Look for a Book! Must read books by First Nations authors

The First Scientists: Deadly Inventions and Innovations from Australia’s First Peoples by Corey Tutt
Hardie Grant

Deadly Science founder Corey Tutt has produced this illustrated science book for kids aged 7 to 12 years.

In consultation with communities and with beautiful illustrations by Blak Douglas, Corey shows young readers of the wealth of First Nations knowledges and technologies that have been built up over 65,000 years. From the first engineers to the first chemists, Australia’s First Peoples have long been experimenting, inventing and innovating.

There is plenty to entice the young – and not so young – reader, many opportunities to learn fascinating facts, and answers to many questions are provided. As 6-year-old Olivia asked, “But why do they manage the land with fire?” Luckily The First Scientists has the answer.

Jimmy Little: A Yorta Yorta Man by Frances Peters-Little
Hardie Grant

When Frances Peters-Little talks about the motivation for her recently released biography of Jimmy Little it’s simple, “There hadn’t been a biography about Dad ever. I had to do it!” Frances, a filmmaker, historian and musician, has done us all a favour by uncovering and presenting the story of her much-loved father, community leader, and Australia’s first Aboriginal pop singer. Jimmy Little’s story is both extraordinary and common place.

He reached heights of fame and acceptance previously unknown to Aboriginal performers while, out of the spotlight his family and his own experiences mirrored the dispossession, exclusion and discrimination experienced by any Aboriginal people of the times. This engrossing book is not just a story of one man but a history lesson as well.

It’s now 60 years since Royal Telephone was the first song by an Indigenous performer to reach No. 1; high time you caught up on the story of Jimmy Little.

Dark Heart (Edition 1 and 2) by Scott Wilson
Indigiverse Comics

Calling all comic book lovers!

The Indigiverse starts here with Dark Heart. Gooniyandi and Miriwoong Kadjerong man Scott Wilson weaves together culture, language and oral tradition to introduce the 65,000-year-old order of Elder Protectors. They protect the Lore that defends people and main character Adam Hart is drawn into this ancient story when evil spirits are freed from the Sacred Fires.

Adam, a university student living away from Country in Sydney, is our first superhero in the Indigiverse universe and he must now learn to harness the power of The Dreaming for good and become Dark Heart. Focused on themes of identity and connection Dark Heart takes on the popular superhero genre to bring the oldest living culture to a worldwide audience.

Come Together – Things Every Aussie Kid Should Know about the First Peoples by Isaiah Firebrace
Hardie Grant

In 2021, Yorta Yorta and Gunditjmara artist Isaiah Firebrace presented a petition to Federal Parliament asking for First Nations history to be taught in all Australian schools.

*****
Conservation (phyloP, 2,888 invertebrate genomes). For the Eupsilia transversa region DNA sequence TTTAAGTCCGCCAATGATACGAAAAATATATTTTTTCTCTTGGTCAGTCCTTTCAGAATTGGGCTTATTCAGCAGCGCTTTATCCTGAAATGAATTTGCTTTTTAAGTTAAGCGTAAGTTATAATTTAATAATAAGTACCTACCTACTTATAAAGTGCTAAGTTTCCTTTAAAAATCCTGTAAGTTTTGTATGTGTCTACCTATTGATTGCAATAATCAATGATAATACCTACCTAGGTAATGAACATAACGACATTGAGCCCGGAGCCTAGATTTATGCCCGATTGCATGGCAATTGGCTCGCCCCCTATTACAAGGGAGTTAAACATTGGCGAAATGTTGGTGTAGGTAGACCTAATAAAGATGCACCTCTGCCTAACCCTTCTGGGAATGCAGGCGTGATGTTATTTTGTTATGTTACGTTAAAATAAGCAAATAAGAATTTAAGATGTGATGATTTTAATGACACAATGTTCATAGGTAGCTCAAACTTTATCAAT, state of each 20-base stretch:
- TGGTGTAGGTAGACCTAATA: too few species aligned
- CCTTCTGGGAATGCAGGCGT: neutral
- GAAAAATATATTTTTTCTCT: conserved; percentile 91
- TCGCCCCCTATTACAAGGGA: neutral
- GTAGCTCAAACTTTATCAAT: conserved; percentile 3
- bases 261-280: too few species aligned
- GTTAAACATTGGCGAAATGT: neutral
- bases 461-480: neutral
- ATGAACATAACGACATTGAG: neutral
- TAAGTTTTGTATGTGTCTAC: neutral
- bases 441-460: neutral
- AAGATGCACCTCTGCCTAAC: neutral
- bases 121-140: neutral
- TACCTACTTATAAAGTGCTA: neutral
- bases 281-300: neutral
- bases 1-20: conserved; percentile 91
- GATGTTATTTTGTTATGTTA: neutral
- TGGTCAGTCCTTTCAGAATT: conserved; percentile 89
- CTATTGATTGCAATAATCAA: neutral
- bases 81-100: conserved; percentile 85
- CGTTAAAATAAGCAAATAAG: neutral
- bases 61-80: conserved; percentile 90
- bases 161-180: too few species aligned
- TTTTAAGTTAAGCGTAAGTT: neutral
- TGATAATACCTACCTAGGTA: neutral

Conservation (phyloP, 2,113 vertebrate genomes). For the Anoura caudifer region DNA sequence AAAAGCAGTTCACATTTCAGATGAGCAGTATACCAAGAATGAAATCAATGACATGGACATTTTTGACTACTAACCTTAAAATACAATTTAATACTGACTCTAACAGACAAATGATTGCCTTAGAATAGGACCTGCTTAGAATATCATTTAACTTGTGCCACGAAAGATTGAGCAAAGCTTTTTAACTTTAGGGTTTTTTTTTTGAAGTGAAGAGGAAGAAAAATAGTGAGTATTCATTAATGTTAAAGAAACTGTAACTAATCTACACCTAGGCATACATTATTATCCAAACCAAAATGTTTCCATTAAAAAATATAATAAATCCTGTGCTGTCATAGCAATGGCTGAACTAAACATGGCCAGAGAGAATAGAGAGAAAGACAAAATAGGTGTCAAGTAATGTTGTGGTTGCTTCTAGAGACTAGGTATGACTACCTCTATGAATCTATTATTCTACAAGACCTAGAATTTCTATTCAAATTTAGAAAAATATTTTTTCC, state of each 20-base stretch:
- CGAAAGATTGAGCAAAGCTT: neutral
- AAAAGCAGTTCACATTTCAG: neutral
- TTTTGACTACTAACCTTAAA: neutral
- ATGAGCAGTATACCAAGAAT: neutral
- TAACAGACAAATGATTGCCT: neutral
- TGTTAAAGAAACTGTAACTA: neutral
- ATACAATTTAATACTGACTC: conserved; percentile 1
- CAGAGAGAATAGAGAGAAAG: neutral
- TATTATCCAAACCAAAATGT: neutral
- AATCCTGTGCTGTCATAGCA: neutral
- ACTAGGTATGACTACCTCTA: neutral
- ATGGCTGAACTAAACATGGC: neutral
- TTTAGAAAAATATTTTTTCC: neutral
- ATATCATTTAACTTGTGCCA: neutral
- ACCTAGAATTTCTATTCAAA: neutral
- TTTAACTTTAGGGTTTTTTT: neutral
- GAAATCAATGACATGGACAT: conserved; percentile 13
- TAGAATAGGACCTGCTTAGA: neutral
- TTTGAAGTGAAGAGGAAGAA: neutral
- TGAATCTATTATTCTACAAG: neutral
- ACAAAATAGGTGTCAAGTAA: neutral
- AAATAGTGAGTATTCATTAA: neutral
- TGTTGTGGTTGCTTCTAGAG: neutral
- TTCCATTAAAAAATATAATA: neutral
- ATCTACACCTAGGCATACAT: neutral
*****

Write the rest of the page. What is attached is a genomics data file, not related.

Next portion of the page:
Hundreds of thousands of people signed and Come Together was soon born out of this passionate call to educate all children in an understanding of First Nations histories, protocols, and cultures. Beautifully illustrated with bite-sized explanations of 20 topics such as totems, songlines, the Stolen Generations, astronomy, and art, it is a wellstructured book for young children and their families.

Come Together and its introduction into First Nations seasons, ceremonies, and food will pique the curious nature of its young readers and no doubt ignite a desire to go deeper and learn more about the oldest continuing culture on Earth.

Read this story, or find more stories in the full edition of the May 2023 issue of Reconciliation News.

Paul House with gum leaves and smoke
Paul Girrawah House

Paul Girrawah House has multiple First Nation ancestries from the South-East Canberra region, including the Ngambri-Ngurmal (Walgalu), Pajong (Gundungurra), Wallabollooa (Ngunnawal) and Erambie/Brungle (Wiradyuri) family groups.

Paul acknowledges his diverse First Nation history, he particularly identifies as a descendant of Onyong aka Jindoomang from Weereewaa (Lake George) and Henry ‘Black Harry’ Williams from Namadgi who were both multilingual, essentially Walgalu-Ngunnawal-Wiradjuri speaking warriors and Ngunnawal–Wallaballooa man William Lane aka ‘Billy the Bull’ - Murrjinille.

Paul was born at the old Canberra hospital in the centre of his ancestral country and strongly acknowledges his First Nation matriarch ancestors, in particular his mother Dr Aunty Matilda House-Williams and grandmother, Ms Pearl Simpson-Wedge.

Paul completed a Bachelor of Community Management from Macquarie University, and Graduate Certificate in Wiradjuri Language, Culture and Heritage and Management from CSU.

Paul provided the Welcome to Country for the 47th Opening of Federal Parliament in 2022. Paul is Board Director, Ngambri Local Aboriginal Land Council, Member Indigenous Reference Group, National Museum of Australia and Australian Government Voice Referendum Engagement Group.  

Paul works on country with the ANU, First Nations Portfolio as a Senior Community Engagement Officer

Acknowledgement of Country

Reconciliation Australia acknowledges Traditional Owners of Country throughout Australia and recognises the continuing  connection to lands, waters and communities. We pay our respect to Aboriginal and Torres Strait Islander cultures; and to Elders past and present. 

Aboriginal and Torres Strait Islander peoples should be aware that this website contains images or names of people who have passed away.

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